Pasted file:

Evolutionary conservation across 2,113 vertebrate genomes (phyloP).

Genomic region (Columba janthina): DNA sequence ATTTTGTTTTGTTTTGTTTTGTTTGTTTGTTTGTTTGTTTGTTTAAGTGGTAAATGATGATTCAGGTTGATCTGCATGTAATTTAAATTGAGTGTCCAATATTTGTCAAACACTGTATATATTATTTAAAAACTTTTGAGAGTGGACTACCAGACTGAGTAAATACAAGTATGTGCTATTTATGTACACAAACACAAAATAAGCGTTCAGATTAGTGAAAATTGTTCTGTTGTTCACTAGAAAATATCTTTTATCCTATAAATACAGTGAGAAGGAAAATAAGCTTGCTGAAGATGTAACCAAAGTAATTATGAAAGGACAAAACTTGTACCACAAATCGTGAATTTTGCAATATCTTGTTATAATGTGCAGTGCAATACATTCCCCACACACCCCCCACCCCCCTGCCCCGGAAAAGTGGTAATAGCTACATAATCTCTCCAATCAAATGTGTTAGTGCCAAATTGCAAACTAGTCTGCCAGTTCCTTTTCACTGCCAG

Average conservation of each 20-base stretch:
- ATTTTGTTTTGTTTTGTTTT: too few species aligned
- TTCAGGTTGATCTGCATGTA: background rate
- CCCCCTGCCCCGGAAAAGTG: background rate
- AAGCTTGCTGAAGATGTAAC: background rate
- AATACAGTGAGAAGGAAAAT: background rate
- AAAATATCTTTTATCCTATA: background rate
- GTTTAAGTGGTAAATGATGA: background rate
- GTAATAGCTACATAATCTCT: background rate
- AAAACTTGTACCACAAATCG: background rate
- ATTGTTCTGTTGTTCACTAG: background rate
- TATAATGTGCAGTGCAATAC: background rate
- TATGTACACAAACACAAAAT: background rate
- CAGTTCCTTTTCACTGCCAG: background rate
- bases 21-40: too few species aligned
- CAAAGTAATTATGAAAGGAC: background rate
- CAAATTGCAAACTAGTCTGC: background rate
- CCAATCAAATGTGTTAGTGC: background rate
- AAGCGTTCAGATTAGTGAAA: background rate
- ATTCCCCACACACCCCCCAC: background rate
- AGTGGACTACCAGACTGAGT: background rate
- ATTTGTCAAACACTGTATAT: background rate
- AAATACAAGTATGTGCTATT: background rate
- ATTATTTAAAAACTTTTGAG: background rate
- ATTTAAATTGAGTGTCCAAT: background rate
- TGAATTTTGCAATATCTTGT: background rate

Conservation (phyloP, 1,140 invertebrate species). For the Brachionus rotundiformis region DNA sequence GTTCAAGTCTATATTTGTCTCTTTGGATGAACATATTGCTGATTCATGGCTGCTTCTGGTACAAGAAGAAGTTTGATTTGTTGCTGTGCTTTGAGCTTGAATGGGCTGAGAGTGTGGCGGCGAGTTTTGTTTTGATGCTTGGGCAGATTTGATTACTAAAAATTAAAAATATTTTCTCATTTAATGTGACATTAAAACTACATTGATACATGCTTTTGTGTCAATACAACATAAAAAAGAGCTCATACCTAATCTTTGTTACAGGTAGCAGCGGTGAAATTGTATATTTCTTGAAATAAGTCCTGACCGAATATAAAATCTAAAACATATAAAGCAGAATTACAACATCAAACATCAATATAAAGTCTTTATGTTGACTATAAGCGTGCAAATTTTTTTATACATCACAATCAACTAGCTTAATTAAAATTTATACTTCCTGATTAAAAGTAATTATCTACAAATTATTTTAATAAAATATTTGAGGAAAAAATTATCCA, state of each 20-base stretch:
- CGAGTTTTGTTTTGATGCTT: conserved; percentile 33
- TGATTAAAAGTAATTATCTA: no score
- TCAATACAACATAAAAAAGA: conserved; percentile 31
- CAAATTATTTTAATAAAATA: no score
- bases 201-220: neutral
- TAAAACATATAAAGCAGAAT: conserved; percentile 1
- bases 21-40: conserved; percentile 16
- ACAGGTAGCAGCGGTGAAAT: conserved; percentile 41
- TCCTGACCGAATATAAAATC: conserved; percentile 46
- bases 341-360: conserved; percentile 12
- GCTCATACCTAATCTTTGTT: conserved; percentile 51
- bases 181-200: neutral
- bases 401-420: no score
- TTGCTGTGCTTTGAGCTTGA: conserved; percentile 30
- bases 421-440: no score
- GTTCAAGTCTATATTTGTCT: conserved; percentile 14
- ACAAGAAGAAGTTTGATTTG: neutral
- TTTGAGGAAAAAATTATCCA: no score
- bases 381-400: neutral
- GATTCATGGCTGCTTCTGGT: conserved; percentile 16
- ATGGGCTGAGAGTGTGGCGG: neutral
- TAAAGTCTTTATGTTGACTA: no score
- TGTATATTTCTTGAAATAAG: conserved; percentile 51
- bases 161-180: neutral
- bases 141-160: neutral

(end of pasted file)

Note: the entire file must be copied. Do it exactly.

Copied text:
Evolutionary conservation across 2,113 vertebrate genomes (phyloP).

Genomic region (Columba janthina): DNA sequence ATTTTGTTTTGTTTTGTTTTGTTTGTTTGTTTGTTTGTTTGTTTAAGTGGTAAATGATGATTCAGGTTGATCTGCATGTAATTTAAATTGAGTGTCCAATATTTGTCAAACACTGTATATATTATTTAAAAACTTTTGAGAGTGGACTACCAGACTGAGTAAATACAAGTATGTGCTATTTATGTACACAAACACAAAATAAGCGTTCAGATTAGTGAAAATTGTTCTGTTGTTCACTAGAAAATATCTTTTATCCTATAAATACAGTGAGAAGGAAAATAAGCTTGCTGAAGATGTAACCAAAGTAATTATGAAAGGACAAAACTTGTACCACAAATCGTGAATTTTGCAATATCTTGTTATAATGTGCAGTGCAATACATTCCCCACACACCCCCCACCCCCCTGCCCCGGAAAAGTGGTAATAGCTACATAATCTCTCCAATCAAATGTGTTAGTGCCAAATTGCAAACTAGTCTGCCAGTTCCTTTTCACTGCCAG

Average conservation of each 20-base stretch:
- ATTTTGTTTTGTTTTGTTTT: too few species aligned
- TTCAGGTTGATCTGCATGTA: background rate
- CCCCCTGCCCCGGAAAAGTG: background rate
- AAGCTTGCTGAAGATGTAAC: background rate
- AATACAGTGAGAAGGAAAAT: background rate
- AAAATATCTTTTATCCTATA: background rate
- GTTTAAGTGGTAAATGATGA: background rate
- GTAATAGCTACATAATCTCT: background rate
- AAAACTTGTACCACAAATCG: background rate
- ATTGTTCTGTTGTTCACTAG: background rate
- TATAATGTGCAGTGCAATAC: background rate
- TATGTACACAAACACAAAAT: background rate
- CAGTTCCTTTTCACTGCCAG: background rate
- bases 21-40: too few species aligned
- CAAAGTAATTATGAAAGGAC: background rate
- CAAATTGCAAACTAGTCTGC: background rate
- CCAATCAAATGTGTTAGTGC: background rate
- AAGCGTTCAGATTAGTGAAA: background rate
- ATTCCCCACACACCCCCCAC: background rate
- AGTGGACTACCAGACTGAGT: background rate
- ATTTGTCAAACACTGTATAT: background rate
- AAATACAAGTATGTGCTATT: background rate
- ATTATTTAAAAACTTTTGAG: background rate
- ATTTAAATTGAGTGTCCAAT: background rate
- TGAATTTTGCAATATCTTGT: background rate

Conservation (phyloP, 1,140 invertebrate species). For the Brachionus rotundiformis region DNA sequence GTTCAAGTCTATATTTGTCTCTTTGGATGAACATATTGCTGATTCATGGCTGCTTCTGGTACAAGAAGAAGTTTGATTTGTTGCTGTGCTTTGAGCTTGAATGGGCTGAGAGTGTGGCGGCGAGTTTTGTTTTGATGCTTGGGCAGATTTGATTACTAAAAATTAAAAATATTTTCTCATTTAATGTGACATTAAAACTACATTGATACATGCTTTTGTGTCAATACAACATAAAAAAGAGCTCATACCTAATCTTTGTTACAGGTAGCAGCGGTGAAATTGTATATTTCTTGAAATAAGTCCTGACCGAATATAAAATCTAAAACATATAAAGCAGAATTACAACATCAAACATCAATATAAAGTCTTTATGTTGACTATAAGCGTGCAAATTTTTTTATACATCACAATCAACTAGCTTAATTAAAATTTATACTTCCTGATTAAAAGTAATTATCTACAAATTATTTTAATAAAATATTTGAGGAAAAAATTATCCA, state of each 20-base stretch:
- CGAGTTTTGTTTTGATGCTT: conserved; percentile 33
- TGATTAAAAGTAATTATCTA: no score
- TCAATACAACATAAAAAAGA: conserved; percentile 31
- CAAATTATTTTAATAAAATA: no score
- bases 201-220: neutral
- TAAAACATATAAAGCAGAAT: conserved; percentile 1
- bases 21-40: conserved; percentile 16
- ACAGGTAGCAGCGGTGAAAT: conserved; percentile 41
- TCCTGACCGAATATAAAATC: conserved; percentile 46
- bases 341-360: conserved; percentile 12
- GCTCATACCTAATCTTTGTT: conserved; percentile 51
- bases 181-200: neutral
- bases 401-420: no score
- TTGCTGTGCTTTGAGCTTGA: conserved; percentile 30
- bases 421-440: no score
- GTTCAAGTCTATATTTGTCT: conserved; percentile 14
- ACAAGAAGAAGTTTGATTTG: neutral
- TTTGAGGAAAAAATTATCCA: no score
- bases 381-400: neutral
- GATTCATGGCTGCTTCTGGT: conserved; percentile 16
- ATGGGCTGAGAGTGTGGCGG: neutral
- TAAAGTCTTTATGTTGACTA: no score
- TGTATATTTCTTGAAATAAG: conserved; percentile 51
- bases 161-180: neutral
- bases 141-160: neutral